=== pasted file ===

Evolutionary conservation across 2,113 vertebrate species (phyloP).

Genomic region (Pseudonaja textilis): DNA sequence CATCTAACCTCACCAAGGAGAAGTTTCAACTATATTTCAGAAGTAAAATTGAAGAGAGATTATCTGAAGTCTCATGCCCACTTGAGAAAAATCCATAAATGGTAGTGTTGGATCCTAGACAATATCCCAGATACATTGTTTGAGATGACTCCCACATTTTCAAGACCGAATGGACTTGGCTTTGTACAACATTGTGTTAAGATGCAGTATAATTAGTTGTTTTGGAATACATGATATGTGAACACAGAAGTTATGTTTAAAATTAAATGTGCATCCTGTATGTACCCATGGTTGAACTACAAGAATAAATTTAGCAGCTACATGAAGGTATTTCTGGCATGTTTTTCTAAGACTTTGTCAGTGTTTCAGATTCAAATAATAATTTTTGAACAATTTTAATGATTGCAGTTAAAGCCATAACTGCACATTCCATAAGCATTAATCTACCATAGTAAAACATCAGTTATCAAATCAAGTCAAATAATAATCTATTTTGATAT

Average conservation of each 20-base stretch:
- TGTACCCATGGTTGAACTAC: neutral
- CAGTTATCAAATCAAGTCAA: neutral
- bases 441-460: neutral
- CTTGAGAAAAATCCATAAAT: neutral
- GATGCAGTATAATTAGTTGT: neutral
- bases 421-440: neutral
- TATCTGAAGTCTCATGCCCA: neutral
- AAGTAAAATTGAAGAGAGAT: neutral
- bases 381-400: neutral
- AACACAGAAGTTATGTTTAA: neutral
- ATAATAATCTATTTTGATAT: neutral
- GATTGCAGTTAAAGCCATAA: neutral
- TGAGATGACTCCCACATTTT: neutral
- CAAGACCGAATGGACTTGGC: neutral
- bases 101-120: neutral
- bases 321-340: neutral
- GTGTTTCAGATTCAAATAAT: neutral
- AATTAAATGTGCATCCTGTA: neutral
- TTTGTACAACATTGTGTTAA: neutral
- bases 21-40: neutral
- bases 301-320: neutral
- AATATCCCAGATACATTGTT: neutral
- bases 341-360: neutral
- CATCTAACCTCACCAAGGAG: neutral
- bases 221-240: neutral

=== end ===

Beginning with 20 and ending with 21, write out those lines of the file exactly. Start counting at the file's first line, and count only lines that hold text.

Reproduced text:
- GTGTTTCAGATTCAAATAAT: neutral
- AATTAAATGTGCATCCTGTA: neutral